The Vulture Crisis

Griffon Vulture are found on all three continents © Emmanuel Keller

We need to talk about vultures.

It's too important not to put this in perspective: across Asia, Africa and Europe, vultures are in serious trouble. These unsung heroes face mass poisonings, catastrophic and unprecedented population declines, and negative perceptions – when in fact they are nature's sanitary workers, worthy of celebration.

If effective action is not taken now, 11 of 16 vulture species in Africa, Asia and Europe are at risk of extinction in our lifetimes (8 are categorised as Critically Endangered; 3 are Endangered). The loss of their free scavenging service would be a disaster for people too.

This is why the BirdLife Partnership is working across three continents, and through international policy, to save our so-ugly-they-are-beautiful and important disease-defying vultures. Please follow the links below to find out more, and what you can do to help.


© Jonathan Eames

Saving Asia's Vultures from Extinction

In the 1990s, 99% of the Indian subcontinent’s vultures were wiped out by the use of the veterinary drug, diclofenac, given to cattle but lethal to vultures feeding on their carcasses. BirdLife helped push for a ban of veterinary diclofenac in India, Nepal, Pakistan and Bangladesh, allowing for for populations to slowly stabilise, but they are still nowhere near what they once were. However, we are turning things around through the work of the SAVE partnership, through education, protection, captive breeding, advocacy and legislation.




© K. Penhallow, V. Anufriyeva

Can you imagine Africa without soaring vultures?

African vulture populations have collapsed in the last 30 years, with poisoning the major threat. Considering the role vultures have in cleaning carcasses, the loss of African vultures would be disastrous and cost economies dearly in waste disposal. It is a moral and social imperative to act now to save them.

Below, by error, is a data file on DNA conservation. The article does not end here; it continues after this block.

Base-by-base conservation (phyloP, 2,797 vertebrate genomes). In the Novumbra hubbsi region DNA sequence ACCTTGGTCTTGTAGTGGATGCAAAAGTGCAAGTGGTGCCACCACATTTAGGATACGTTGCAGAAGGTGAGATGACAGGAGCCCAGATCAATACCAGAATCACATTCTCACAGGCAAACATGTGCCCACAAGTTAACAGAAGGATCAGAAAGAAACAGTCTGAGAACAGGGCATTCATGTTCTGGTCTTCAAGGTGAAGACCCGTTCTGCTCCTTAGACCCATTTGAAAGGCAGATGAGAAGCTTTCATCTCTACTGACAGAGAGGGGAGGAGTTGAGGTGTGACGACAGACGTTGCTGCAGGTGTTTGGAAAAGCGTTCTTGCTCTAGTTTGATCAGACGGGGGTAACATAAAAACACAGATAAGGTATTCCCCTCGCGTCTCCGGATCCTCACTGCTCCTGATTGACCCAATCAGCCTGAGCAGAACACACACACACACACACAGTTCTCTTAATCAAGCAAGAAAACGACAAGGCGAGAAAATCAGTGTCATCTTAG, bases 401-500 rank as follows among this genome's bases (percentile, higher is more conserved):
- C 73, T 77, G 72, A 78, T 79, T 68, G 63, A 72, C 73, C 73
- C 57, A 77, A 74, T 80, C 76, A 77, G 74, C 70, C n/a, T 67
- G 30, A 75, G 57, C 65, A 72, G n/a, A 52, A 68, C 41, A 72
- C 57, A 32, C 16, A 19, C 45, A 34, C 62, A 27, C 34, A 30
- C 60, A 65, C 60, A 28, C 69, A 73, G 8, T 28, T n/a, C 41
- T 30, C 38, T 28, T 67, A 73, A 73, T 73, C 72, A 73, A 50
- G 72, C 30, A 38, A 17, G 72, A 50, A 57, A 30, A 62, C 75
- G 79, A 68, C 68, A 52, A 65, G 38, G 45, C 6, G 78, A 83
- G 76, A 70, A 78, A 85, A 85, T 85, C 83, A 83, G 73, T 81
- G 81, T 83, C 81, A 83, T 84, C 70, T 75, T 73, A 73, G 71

© Ben Kerckx

Ban Vet Diclofenac

Given what we know about the effect of veterinary non-sterroidal anti-inflammatory drugs on Asia's vultures, it is incredible that in 2014 diclofenac was authorised for veterinary use in Europe. The drug is already entering the food chain, so we must ban vet diclofenac now, before Europe suffers a repeat of the Asian Vulture Crisis.





Protection through policy

One big plan to save them all

FFind out more about an international commitment through the Convention on Migratory Species (CMS) to save the most threatened group of terrestrial migratory birds on the planet. You can also download the draft CMS Vulture Multi-species Action Plan here.


National Action Plans

Cambodia Vulture Action Plan


Vulture stickers!



Follow the link to download and print our vulture stickers.



Latest Vulture News


Rüppell's Vulture (Critically Endangered) © Ian Dyball


The latest research on which Non-Steroidal Anti-Inflammatory Drugs are toxic to vultures

© Chris Gommersal/RSPB


More information


The first vulture poisoning crisis: Asia

Watch this video to find out how vulture populations collapsed by over 99%, how we responded, and how the SAVE partnership is working to save Asian vultures from exinction. Produced by the RSPB (BirdLife UK).


The impending crisis from a poisonous drug in Europe

Video produced with our Spanish Partner, SEO/BirdLife for the Ban Vet Diclofenac campaign.

Download our Ban Deadly Diclofenac postard here.

Vultures of Africa and Eurasia

Infographic produced with Birdorable


Infographics on the African Vulture Crisis

The Collapse of Africa's Vultures

What's killing Africa's vultures?


Worldwide, vultures are considered one of the most threatened groups of birds. Eleven African-Eurasian species are at risk of extinction in our lifetimes. Please help us now.